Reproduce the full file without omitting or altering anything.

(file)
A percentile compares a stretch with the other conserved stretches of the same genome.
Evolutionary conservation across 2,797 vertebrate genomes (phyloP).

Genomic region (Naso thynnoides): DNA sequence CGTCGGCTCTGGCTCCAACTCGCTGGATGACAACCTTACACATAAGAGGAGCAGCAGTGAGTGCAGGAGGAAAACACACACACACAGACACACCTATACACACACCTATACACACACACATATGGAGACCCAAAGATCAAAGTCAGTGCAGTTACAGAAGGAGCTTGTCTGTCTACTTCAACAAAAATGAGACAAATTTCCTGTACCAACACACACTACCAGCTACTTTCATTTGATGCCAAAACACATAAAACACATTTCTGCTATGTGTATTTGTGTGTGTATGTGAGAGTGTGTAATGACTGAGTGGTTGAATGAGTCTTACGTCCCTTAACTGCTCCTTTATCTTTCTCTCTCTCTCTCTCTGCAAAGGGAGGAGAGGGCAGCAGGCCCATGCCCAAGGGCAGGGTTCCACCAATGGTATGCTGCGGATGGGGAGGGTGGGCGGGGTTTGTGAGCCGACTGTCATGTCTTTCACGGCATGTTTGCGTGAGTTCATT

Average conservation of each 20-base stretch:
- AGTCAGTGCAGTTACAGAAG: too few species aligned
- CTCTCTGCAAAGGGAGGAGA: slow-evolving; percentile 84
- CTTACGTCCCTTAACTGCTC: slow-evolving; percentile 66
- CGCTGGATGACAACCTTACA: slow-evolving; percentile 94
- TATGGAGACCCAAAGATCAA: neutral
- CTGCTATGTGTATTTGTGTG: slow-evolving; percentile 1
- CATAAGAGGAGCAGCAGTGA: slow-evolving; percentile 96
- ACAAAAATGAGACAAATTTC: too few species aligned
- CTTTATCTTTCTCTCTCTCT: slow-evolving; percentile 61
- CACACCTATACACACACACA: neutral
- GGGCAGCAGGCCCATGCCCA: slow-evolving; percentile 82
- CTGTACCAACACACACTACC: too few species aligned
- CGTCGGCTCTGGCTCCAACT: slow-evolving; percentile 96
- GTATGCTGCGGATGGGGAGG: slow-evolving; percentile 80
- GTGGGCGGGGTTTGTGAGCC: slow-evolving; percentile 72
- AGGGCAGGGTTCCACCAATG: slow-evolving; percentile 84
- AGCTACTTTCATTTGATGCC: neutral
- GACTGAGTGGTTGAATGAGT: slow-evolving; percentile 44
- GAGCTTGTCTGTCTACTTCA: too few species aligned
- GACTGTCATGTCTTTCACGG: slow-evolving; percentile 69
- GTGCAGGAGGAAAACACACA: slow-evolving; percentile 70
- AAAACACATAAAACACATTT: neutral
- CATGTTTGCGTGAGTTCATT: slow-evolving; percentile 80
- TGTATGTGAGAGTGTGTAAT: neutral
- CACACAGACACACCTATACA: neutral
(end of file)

A percentile compares a stretch with the other conserved stretches of the same genome.
Evolutionary conservation across 2,797 vertebrate genomes (phyloP).

Genomic region (Naso thynnoides): DNA sequence CGTCGGCTCTGGCTCCAACTCGCTGGATGACAACCTTACACATAAGAGGAGCAGCAGTGAGTGCAGGAGGAAAACACACACACACAGACACACCTATACACACACCTATACACACACACATATGGAGACCCAAAGATCAAAGTCAGTGCAGTTACAGAAGGAGCTTGTCTGTCTACTTCAACAAAAATGAGACAAATTTCCTGTACCAACACACACTACCAGCTACTTTCATTTGATGCCAAAACACATAAAACACATTTCTGCTATGTGTATTTGTGTGTGTATGTGAGAGTGTGTAATGACTGAGTGGTTGAATGAGTCTTACGTCCCTTAACTGCTCCTTTATCTTTCTCTCTCTCTCTCTCTGCAAAGGGAGGAGAGGGCAGCAGGCCCATGCCCAAGGGCAGGGTTCCACCAATGGTATGCTGCGGATGGGGAGGGTGGGCGGGGTTTGTGAGCCGACTGTCATGTCTTTCACGGCATGTTTGCGTGAGTTCATT

Average conservation of each 20-base stretch:
- AGTCAGTGCAGTTACAGAAG: too few species aligned
- CTCTCTGCAAAGGGAGGAGA: slow-evolving; percentile 84
- CTTACGTCCCTTAACTGCTC: slow-evolving; percentile 66
- CGCTGGATGACAACCTTACA: slow-evolving; percentile 94
- TATGGAGACCCAAAGATCAA: neutral
- CTGCTATGTGTATTTGTGTG: slow-evolving; percentile 1
- CATAAGAGGAGCAGCAGTGA: slow-evolving; percentile 96
- ACAAAAATGAGACAAATTTC: too few species aligned
- CTTTATCTTTCTCTCTCTCT: slow-evolving; percentile 61
- CACACCTATACACACACACA: neutral
- GGGCAGCAGGCCCATGCCCA: slow-evolving; percentile 82
- CTGTACCAACACACACTACC: too few species aligned
- CGTCGGCTCTGGCTCCAACT: slow-evolving; percentile 96
- GTATGCTGCGGATGGGGAGG: slow-evolving; percentile 80
- GTGGGCGGGGTTTGTGAGCC: slow-evolving; percentile 72
- AGGGCAGGGTTCCACCAATG: slow-evolving; percentile 84
- AGCTACTTTCATTTGATGCC: neutral
- GACTGAGTGGTTGAATGAGT: slow-evolving; percentile 44
- GAGCTTGTCTGTCTACTTCA: too few species aligned
- GACTGTCATGTCTTTCACGG: slow-evolving; percentile 69
- GTGCAGGAGGAAAACACACA: slow-evolving; percentile 70
- AAAACACATAAAACACATTT: neutral
- CATGTTTGCGTGAGTTCATT: slow-evolving; percentile 80
- TGTATGTGAGAGTGTGTAAT: neutral
- CACACAGACACACCTATACA: neutral